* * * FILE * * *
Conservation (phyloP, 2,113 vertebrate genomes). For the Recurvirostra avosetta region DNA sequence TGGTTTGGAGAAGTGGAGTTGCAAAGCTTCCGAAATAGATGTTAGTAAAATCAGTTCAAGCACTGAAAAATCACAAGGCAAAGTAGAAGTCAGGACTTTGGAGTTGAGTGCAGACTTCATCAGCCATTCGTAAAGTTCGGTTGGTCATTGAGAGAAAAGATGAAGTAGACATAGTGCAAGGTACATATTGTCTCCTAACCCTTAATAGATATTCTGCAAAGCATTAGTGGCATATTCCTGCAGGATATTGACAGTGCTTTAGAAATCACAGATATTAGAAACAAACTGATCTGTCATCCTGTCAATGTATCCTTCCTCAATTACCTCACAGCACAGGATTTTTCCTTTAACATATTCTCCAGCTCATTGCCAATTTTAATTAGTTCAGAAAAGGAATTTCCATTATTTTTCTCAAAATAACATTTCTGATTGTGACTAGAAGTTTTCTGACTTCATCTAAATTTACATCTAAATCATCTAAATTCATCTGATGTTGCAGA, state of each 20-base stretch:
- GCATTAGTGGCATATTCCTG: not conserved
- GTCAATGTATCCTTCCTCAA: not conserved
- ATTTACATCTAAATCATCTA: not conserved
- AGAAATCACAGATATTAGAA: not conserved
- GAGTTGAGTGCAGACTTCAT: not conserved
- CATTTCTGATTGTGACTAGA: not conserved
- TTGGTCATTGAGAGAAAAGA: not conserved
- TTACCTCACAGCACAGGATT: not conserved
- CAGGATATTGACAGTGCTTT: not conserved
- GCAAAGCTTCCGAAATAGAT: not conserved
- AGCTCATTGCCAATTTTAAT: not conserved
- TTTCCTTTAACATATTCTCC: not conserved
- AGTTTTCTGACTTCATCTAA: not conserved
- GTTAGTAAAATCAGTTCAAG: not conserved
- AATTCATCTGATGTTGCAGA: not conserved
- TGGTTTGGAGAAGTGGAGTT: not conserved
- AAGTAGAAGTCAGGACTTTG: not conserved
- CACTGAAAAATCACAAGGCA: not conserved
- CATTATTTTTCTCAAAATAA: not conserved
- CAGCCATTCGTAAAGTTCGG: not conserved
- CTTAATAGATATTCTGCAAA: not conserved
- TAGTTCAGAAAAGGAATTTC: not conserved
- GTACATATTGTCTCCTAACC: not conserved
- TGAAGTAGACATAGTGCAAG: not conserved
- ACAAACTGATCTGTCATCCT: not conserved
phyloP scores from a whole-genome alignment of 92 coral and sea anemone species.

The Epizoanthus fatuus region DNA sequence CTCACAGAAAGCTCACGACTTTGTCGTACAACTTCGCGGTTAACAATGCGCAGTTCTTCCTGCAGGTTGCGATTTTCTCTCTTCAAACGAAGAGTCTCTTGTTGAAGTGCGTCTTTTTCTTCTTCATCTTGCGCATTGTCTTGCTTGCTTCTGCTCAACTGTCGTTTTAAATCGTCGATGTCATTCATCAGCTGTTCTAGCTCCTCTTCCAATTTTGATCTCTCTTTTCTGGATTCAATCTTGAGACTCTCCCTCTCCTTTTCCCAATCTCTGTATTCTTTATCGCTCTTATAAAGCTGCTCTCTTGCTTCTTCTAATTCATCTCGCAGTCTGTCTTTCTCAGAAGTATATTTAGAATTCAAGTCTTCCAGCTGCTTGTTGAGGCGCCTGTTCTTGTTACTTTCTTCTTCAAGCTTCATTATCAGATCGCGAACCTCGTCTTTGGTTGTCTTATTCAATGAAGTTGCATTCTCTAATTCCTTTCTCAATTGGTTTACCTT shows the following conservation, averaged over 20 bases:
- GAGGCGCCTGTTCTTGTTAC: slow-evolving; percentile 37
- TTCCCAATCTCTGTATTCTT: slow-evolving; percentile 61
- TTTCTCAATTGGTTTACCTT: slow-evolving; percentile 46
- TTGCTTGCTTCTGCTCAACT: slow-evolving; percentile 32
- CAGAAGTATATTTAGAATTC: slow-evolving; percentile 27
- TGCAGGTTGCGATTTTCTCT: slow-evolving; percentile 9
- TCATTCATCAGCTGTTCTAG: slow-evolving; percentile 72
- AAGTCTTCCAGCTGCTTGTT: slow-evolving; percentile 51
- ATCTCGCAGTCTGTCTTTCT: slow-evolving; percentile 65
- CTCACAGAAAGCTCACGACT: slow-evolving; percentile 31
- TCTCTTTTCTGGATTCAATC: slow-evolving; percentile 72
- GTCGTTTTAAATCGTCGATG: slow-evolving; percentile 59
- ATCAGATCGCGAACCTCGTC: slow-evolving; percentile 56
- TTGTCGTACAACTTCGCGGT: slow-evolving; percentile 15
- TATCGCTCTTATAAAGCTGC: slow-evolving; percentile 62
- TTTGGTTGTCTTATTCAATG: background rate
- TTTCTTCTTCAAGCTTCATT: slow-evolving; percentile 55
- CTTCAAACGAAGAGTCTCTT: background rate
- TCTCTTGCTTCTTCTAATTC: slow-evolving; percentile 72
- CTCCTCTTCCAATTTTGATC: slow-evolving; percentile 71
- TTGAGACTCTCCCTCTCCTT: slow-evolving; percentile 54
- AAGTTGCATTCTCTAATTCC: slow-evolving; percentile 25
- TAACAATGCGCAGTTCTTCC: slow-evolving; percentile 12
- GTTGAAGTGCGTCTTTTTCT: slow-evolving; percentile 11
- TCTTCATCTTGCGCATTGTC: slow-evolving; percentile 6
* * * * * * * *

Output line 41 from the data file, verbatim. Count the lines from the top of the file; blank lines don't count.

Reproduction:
- ATCAGATCGCGAACCTCGTC: slow-evolving; percentile 56